What Are Job-Related Tax Deductions?

When the topic of business and job-related tax deductions come up, most people simply assume that you need to have your own business or be self-employed to be entitled to any deductions. While it’s true that business owners do receive a number of nice tax breaks, there is still the possibility that you may be entitled to some job-related tax deductions even if you work the 9 to 5 for an employer.

Job-Related Deductions

Job-Related Deductions

While not as generous as tax deductions available to business owners, the ability to deduct some job-related expenses can certainly add up. If you’re required to travel or conduct a lot of business outside of the office there’s a good chance your employer reimburses you for many of these expenses, but every company is different and you may be footing the bill for things that you could possibly claim as a deduction.

Before getting into the actual deductions we need to understand what the IRS considers unreimbursed employee expenses. Your expenses must have been required for you to carry out the job for which you were hired and must be what the IRS calls “ordinary and necessary.” This means the item or service is common and accepted in your line of work and is appropriate and helpful to your job. In addition, to be able to claim these deductions you must itemize on Schedule A, and your unreimbursed business expenses must total more than 2 percent of your adjusted gross income(AGI). To give you an idea, if you have an AGI of $40,000, your expenses need to be more than $800 before you could begin claiming any deductions.

Possible Deduction Categories

To give you a better idea of what types of expenses might qualify for unreimbursed job-related expenses, here is a brief overview. And again, these only qualify if your employer doesn’t already reimburse you.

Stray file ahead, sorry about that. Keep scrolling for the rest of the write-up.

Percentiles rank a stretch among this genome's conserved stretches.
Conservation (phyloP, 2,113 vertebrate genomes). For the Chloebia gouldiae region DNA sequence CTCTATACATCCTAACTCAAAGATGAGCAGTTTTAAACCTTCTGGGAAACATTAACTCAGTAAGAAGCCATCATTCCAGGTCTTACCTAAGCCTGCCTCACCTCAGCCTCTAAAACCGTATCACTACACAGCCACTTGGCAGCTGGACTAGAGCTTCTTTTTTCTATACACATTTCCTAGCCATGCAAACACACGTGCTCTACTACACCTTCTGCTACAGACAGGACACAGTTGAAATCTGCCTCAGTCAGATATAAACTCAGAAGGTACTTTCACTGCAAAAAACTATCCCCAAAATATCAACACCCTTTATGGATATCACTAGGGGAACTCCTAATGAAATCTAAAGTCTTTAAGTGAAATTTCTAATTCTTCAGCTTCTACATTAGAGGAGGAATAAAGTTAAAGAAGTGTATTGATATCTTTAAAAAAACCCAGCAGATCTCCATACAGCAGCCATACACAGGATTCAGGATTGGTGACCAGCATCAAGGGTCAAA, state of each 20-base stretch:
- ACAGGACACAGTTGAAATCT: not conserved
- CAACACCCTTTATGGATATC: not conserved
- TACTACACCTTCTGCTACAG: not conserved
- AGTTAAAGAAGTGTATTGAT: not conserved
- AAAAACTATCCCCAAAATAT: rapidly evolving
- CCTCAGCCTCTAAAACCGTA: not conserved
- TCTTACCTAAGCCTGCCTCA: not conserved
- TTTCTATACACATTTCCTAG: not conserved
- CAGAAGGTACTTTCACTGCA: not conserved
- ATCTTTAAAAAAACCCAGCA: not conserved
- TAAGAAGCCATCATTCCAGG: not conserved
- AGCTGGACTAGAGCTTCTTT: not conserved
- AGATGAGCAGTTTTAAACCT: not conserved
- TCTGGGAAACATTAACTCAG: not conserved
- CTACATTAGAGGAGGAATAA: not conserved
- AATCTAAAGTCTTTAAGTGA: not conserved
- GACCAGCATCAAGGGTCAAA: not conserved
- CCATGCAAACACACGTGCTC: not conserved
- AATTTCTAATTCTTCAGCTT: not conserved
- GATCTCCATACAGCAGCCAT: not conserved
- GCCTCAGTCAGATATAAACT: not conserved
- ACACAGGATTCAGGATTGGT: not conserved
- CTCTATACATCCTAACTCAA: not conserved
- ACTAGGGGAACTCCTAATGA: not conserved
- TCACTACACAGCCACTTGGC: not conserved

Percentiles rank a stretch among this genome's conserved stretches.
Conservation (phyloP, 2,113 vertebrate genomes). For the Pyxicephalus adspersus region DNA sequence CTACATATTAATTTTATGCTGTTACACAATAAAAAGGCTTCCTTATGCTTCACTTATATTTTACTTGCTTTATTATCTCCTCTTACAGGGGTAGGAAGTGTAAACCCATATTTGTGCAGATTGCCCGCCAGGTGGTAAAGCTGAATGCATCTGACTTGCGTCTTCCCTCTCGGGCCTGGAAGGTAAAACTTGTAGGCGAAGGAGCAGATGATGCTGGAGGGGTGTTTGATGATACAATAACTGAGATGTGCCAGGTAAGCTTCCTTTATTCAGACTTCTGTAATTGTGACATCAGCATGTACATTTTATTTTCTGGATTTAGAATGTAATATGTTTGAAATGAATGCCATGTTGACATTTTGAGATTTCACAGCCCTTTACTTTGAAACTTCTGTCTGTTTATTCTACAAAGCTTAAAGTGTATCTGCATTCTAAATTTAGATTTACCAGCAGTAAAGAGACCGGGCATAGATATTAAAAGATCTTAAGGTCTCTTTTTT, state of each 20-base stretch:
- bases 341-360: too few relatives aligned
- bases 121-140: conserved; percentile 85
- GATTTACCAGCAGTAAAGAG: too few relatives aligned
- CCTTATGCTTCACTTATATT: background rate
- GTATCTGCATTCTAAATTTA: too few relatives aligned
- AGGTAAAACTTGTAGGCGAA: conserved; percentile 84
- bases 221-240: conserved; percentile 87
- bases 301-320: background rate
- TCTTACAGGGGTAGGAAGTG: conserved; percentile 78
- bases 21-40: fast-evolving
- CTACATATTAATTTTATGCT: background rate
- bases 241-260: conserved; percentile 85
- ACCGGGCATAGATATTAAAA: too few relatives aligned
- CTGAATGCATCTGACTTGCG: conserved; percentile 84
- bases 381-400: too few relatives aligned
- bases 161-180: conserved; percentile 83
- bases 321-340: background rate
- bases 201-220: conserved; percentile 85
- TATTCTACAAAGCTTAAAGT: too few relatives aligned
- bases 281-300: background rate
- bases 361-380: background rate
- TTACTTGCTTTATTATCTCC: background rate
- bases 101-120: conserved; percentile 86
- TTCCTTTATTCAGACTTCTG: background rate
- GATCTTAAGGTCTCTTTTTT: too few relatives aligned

• Legal fees related to doing or keeping your job.
  • Licenses and regulatory fees as well as occupational taxes.
  • Dues to professional groups, unions, or local trade groups.
  • Education that is related to or required for employment.
  • Work clothes and uniforms, and possibly upkeep costs.
  • Subscriptions to professional journals and magazines related to your line of work.
  • Medical examinations that are required by your employer.
  • Depreciation on technology required to do your job.
  • A home office or part of your home used regularly and exclusively for work.

Unfortunately, commuting expenses to get to and from your job are not a deductible expense, but if you do need to use your vehicle for work-related activities such as meetings, conferences, trade shows, or other travel, you may be able to deduct the actual expenses required for the trip or use the IRS standard mileage deduction.

Above all else, keep good records throughout the year. You may or may not reach the 2 percent threshold, but it’s worth keeping track just in case, and it’s a lot easier to tally up receipts at the end of the year rather than trying to come up with all of your expenses after the fact. If you’ve determined that you qualify for deducting some of these expenses you can look to Form 2106 or 2106-EZ. And of course, TurboTax will assist you with recording and claiming these unreimbursed job-related expenses.